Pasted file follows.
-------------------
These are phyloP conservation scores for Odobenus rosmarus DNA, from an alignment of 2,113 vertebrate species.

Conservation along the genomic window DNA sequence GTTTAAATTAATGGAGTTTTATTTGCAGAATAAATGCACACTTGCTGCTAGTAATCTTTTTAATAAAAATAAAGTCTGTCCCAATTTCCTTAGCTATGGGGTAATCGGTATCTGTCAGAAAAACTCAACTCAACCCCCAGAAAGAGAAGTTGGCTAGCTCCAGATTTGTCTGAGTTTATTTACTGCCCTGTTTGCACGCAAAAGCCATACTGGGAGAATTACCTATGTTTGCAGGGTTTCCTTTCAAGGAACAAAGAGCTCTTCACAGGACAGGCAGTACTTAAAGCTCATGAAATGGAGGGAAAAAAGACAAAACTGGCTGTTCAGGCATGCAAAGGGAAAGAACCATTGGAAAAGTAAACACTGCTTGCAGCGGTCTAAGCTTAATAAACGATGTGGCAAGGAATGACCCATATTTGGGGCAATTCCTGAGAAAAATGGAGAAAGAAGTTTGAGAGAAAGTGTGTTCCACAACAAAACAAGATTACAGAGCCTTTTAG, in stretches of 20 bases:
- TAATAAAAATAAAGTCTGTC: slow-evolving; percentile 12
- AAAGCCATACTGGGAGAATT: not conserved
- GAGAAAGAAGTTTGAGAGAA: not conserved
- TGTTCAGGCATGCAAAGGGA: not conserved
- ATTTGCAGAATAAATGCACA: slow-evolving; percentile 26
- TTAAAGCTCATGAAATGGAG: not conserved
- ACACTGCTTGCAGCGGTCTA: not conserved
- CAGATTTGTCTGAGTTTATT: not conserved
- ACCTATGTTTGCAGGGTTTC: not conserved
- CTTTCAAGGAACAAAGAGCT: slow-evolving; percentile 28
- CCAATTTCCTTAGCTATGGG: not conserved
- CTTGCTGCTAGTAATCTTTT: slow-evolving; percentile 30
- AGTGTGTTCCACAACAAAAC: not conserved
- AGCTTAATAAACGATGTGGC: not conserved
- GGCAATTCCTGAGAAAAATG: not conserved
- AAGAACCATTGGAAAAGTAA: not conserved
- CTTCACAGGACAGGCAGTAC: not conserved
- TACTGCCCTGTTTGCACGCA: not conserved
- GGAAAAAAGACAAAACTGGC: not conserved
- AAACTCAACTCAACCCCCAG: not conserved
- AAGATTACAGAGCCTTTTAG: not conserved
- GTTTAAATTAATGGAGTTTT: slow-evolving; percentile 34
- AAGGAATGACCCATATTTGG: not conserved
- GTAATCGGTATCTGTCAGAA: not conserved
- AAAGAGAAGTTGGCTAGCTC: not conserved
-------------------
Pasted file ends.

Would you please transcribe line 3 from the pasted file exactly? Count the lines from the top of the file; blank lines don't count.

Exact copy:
- TAATAAAAATAAAGTCTGTC: slow-evolving; percentile 12